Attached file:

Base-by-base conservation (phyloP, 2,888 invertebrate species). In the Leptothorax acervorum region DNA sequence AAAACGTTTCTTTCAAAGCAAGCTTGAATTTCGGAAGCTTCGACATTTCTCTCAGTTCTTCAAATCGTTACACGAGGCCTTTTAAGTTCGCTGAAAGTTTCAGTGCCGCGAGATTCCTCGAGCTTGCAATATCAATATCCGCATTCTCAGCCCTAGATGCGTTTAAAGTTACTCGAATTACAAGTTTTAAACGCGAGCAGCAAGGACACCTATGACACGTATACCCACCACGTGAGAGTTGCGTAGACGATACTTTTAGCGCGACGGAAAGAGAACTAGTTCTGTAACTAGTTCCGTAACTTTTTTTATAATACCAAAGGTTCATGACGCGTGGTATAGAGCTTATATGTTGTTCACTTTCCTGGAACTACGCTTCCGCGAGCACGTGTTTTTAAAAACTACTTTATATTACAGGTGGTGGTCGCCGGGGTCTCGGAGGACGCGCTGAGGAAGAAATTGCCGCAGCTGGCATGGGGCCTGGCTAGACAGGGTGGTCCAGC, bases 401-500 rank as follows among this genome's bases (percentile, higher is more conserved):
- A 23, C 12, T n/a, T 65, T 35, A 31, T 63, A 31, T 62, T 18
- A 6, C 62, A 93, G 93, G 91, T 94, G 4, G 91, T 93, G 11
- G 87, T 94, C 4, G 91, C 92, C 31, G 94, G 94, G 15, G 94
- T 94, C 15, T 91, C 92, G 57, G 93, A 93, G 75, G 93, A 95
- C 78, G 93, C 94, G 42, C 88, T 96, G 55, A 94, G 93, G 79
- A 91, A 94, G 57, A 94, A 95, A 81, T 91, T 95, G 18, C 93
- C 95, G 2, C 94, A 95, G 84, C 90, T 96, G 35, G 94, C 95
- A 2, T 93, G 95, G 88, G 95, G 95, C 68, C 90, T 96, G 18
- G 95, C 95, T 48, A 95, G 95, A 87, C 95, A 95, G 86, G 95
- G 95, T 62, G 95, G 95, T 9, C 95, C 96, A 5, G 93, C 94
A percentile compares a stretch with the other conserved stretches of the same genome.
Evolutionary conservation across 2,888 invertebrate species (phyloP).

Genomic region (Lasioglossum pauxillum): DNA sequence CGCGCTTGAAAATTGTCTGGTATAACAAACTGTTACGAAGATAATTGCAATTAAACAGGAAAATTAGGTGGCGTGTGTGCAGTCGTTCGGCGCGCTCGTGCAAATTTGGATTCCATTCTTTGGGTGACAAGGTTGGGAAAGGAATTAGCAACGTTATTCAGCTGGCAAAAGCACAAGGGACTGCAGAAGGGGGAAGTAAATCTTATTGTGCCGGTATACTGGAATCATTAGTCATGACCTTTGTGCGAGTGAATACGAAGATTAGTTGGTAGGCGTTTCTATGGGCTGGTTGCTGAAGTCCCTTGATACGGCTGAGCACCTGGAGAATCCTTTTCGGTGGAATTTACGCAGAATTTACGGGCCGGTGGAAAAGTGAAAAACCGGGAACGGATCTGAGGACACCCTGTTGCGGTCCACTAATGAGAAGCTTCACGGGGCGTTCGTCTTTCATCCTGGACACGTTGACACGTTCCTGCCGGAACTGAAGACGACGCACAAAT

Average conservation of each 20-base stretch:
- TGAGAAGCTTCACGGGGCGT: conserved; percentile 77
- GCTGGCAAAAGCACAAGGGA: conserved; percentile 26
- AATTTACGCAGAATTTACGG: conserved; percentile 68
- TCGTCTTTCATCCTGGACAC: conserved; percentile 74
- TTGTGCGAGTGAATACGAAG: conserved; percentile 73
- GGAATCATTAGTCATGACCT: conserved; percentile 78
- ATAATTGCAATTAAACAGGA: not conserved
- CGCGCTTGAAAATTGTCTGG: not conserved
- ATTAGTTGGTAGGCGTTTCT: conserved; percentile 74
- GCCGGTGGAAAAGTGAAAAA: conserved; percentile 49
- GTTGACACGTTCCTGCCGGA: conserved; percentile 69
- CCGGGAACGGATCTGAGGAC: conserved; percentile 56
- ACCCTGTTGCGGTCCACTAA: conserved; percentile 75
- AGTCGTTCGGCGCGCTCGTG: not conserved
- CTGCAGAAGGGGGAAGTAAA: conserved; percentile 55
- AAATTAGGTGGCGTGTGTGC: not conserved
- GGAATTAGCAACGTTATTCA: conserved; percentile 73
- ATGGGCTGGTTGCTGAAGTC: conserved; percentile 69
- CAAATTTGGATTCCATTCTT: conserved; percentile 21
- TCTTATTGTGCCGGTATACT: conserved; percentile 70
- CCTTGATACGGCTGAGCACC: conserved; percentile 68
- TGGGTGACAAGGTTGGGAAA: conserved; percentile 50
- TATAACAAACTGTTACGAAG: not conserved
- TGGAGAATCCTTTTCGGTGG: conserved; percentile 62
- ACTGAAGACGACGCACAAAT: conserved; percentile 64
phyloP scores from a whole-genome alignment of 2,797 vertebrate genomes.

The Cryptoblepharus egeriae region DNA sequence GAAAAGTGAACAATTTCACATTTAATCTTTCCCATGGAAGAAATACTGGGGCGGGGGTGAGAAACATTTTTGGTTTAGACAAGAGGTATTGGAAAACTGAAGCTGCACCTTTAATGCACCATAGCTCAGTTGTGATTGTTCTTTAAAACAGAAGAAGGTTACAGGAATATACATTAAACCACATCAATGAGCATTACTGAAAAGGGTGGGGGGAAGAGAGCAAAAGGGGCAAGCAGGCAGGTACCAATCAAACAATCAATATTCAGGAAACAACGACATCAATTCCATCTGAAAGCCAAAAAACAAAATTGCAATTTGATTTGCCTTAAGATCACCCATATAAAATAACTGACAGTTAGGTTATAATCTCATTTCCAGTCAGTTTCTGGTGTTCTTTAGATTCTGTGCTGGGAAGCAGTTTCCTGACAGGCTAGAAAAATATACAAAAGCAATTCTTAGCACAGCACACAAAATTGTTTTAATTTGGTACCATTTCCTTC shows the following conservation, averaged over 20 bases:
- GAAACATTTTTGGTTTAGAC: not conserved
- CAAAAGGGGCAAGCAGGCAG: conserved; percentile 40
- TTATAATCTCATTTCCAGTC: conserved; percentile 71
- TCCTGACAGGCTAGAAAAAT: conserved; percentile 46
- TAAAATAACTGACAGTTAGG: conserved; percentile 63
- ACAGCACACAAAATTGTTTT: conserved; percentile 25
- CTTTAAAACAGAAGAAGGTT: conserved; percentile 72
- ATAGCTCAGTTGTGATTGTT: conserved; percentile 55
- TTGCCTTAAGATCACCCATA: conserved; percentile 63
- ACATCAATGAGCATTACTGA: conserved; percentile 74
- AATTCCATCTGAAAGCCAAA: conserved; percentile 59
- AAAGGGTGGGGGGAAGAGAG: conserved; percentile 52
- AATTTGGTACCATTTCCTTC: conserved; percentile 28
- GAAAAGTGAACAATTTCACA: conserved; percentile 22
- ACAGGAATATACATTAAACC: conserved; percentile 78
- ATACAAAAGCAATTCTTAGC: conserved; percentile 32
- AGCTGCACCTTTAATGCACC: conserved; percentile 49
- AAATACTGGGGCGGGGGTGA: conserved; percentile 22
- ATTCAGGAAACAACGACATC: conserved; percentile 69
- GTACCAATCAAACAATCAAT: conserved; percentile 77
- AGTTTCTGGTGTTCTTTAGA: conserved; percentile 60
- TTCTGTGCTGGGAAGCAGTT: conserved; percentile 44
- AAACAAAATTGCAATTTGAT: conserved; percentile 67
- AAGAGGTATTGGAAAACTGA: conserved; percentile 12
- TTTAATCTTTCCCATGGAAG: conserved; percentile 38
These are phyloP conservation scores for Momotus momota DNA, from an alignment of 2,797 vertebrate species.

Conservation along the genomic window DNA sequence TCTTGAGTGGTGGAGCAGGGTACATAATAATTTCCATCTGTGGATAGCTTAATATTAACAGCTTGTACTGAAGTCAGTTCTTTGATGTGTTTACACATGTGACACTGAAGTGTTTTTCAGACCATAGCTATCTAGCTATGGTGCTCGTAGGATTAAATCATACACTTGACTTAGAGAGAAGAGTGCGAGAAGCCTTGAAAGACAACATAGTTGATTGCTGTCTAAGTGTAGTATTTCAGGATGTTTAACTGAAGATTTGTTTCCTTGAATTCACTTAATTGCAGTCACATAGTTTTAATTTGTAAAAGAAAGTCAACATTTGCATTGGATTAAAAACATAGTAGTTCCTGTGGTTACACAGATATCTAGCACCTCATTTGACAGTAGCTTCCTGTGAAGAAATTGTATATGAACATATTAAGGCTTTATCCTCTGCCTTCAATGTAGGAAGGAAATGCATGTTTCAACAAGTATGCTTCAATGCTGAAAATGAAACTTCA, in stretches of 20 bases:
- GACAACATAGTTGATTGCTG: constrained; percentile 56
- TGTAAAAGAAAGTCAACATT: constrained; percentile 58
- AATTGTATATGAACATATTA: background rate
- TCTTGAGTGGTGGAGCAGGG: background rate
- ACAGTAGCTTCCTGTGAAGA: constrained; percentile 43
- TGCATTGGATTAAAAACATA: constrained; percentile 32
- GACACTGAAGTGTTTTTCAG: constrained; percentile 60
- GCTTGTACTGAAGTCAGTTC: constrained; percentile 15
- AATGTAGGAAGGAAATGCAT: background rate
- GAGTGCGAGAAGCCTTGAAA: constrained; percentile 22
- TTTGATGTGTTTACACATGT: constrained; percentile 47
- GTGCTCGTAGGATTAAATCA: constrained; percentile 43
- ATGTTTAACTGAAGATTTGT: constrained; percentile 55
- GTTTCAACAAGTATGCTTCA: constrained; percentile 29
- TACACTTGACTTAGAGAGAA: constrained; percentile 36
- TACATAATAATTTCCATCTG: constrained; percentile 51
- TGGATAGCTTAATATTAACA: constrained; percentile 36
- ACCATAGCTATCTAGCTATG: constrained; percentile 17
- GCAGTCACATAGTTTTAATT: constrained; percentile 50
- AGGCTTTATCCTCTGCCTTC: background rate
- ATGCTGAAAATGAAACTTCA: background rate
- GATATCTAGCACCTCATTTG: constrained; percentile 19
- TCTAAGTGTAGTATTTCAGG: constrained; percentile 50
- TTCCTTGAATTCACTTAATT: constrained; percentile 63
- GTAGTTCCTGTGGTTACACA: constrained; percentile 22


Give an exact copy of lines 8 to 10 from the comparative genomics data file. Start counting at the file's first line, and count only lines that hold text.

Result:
- C 95, G 2, C 94, A 95, G 84, C 90, T 96, G 35, G 94, C 95
- A 2, T 93, G 95, G 88, G 95, G 95, C 68, C 90, T 96, G 18
- G 95, C 95, T 48, A 95, G 95, A 87, C 95, A 95, G 86, G 95